NEW YORK (CNNMoney) -
With more than 200,000 households receiving foreclosure notices each month, there are bound to be a few mistakes. But for some unlucky homeowners, these blunders carry some serious consequences.
Maria and Joseph Perez were threatened with foreclosure and abandoned their home after a routine refinancing of their mortgage turned into a four-year (and counting) battle.
The couple had initially purchased their Seguin, Texas home in 2007 with a mortgage that was backed by Bank of America and serviced by a firm called Taylor, Bean & Whitaker. In August 2009, the couple refinanced the loan through Quicken in order to get a better rate.
So Jose was puzzled when, a month after refinancing, he received a notice from Bank of America that said he was behind on his payments on the old loan.
It turned out that Taylor, Bean & Whitaker, the mortgage servicer, had ceased operations the same month they had refinanced. And Bank of America hadn't received the funds from the new loan to pay off the old one, said attorney Barry Brown, who is representing the couple.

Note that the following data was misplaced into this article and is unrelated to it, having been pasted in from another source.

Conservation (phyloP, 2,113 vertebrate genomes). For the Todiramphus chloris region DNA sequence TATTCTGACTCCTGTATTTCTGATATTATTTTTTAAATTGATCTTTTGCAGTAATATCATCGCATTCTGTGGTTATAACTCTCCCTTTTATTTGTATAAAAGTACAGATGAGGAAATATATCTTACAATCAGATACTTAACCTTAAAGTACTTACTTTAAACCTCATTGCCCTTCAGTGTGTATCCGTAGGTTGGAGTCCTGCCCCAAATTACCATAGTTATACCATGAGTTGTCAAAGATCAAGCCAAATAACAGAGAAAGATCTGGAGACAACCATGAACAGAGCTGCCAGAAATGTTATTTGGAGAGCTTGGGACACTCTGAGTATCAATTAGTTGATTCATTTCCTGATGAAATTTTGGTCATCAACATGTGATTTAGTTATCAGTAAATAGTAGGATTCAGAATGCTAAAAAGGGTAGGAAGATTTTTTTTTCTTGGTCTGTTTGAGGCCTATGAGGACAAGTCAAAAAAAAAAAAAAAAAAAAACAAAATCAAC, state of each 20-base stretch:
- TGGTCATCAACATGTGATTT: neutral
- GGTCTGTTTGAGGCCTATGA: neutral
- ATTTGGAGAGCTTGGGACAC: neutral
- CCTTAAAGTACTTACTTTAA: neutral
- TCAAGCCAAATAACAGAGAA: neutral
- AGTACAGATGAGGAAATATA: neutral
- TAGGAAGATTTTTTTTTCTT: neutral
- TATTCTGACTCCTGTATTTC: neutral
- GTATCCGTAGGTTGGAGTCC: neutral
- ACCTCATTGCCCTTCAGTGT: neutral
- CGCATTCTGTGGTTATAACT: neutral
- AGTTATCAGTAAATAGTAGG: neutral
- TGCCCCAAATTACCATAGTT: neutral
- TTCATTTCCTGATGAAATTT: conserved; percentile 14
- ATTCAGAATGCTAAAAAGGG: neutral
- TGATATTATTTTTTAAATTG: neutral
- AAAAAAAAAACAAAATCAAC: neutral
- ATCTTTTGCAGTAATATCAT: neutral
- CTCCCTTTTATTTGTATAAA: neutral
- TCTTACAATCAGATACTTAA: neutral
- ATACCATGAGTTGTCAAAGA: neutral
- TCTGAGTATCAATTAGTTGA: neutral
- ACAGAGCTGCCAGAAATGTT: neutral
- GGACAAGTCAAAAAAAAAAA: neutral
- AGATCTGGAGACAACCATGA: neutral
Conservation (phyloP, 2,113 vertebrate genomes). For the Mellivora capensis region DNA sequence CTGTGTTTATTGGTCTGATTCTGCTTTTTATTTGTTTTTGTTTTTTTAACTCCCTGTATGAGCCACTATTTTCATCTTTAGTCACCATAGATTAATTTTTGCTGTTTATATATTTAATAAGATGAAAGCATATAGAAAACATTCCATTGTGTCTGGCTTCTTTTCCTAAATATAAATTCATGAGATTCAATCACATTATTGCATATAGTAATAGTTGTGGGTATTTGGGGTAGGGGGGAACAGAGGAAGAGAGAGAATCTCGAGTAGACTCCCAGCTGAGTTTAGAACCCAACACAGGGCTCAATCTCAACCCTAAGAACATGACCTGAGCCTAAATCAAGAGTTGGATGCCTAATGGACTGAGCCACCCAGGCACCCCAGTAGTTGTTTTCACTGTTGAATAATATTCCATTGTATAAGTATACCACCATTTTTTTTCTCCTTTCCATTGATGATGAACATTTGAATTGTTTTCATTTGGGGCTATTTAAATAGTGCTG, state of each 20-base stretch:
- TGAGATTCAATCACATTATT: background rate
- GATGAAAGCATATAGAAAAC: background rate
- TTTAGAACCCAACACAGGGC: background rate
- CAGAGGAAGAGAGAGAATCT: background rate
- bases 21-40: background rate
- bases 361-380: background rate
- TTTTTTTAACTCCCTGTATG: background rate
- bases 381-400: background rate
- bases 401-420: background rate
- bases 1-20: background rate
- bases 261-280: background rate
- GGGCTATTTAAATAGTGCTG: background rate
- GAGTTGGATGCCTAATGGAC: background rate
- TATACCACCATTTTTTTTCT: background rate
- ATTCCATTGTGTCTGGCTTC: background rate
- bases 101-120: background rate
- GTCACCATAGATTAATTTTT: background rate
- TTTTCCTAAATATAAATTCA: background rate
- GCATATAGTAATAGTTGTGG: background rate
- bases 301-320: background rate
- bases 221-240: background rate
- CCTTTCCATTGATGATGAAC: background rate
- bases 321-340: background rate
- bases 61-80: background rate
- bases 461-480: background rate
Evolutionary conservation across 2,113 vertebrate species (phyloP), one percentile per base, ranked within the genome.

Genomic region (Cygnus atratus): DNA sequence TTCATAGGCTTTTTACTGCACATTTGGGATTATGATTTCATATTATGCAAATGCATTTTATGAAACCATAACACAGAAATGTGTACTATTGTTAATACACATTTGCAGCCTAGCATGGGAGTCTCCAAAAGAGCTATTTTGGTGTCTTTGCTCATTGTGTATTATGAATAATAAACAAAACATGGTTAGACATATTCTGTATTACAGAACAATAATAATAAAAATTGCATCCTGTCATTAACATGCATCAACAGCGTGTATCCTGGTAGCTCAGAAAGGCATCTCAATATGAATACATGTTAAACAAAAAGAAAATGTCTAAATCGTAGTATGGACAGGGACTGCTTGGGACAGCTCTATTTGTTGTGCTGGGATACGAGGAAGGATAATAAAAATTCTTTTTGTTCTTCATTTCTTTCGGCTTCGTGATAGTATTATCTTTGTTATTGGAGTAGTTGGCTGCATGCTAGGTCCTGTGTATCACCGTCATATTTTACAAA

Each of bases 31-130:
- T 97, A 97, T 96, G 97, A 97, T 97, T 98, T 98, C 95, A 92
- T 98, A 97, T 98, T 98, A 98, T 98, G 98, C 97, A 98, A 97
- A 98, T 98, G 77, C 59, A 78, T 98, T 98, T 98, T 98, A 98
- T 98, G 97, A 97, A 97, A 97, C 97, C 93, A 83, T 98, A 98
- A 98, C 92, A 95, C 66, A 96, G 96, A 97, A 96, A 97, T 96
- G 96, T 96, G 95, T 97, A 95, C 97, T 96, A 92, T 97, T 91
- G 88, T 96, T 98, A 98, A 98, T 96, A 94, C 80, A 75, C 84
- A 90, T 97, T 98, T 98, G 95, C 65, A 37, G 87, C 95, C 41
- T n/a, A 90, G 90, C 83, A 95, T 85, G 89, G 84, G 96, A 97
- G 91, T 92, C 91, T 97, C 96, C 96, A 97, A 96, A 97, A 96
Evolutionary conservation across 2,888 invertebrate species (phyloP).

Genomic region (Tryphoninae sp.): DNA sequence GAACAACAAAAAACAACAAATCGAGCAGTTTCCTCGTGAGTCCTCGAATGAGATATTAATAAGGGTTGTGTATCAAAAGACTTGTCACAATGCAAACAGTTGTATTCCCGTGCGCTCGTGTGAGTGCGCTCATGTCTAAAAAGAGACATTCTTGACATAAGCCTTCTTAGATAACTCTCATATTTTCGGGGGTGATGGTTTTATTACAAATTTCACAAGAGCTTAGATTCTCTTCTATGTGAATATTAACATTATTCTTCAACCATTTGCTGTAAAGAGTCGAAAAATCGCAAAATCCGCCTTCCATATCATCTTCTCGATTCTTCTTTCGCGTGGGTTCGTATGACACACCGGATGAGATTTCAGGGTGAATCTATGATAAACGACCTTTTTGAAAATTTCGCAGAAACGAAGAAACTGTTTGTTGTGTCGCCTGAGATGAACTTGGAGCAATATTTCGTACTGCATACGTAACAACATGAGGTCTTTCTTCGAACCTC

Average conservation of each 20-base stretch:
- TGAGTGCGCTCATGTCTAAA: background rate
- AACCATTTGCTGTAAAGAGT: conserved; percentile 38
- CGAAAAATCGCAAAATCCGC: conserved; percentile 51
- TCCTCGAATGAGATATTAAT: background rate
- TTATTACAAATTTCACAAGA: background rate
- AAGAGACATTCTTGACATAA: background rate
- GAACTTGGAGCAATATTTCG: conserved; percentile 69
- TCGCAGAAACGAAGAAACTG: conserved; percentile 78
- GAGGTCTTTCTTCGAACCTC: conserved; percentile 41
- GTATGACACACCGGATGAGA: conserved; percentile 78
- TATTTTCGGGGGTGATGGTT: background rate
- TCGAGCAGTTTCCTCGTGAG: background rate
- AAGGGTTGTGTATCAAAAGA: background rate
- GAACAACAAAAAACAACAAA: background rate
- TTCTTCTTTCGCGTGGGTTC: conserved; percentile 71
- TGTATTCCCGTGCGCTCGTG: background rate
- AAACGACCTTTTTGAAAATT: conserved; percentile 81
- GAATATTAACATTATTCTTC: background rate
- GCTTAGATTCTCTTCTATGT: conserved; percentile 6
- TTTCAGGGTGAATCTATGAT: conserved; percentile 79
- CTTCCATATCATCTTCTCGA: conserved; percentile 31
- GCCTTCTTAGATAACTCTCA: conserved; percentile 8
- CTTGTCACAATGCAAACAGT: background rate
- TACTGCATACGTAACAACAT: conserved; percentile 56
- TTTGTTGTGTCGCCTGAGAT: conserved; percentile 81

Since there is pending litigation, Bank of America wouldn't comment on this specific case. But company spokesman Richard Simon said that when Taylor, Bean & Whitaker went bankrupt, the state government froze its deposits, including monthly payments that customers had made to the servicer and recently processed payoffs on refinanced loans.
Adding an even odder twist was that Quicken had sold the servicing rights to the new loan to Bank of America. So while the couple was sending Bank of America payments on the new loan each month, Bank of America was sending them notices demanding payments for the old loan.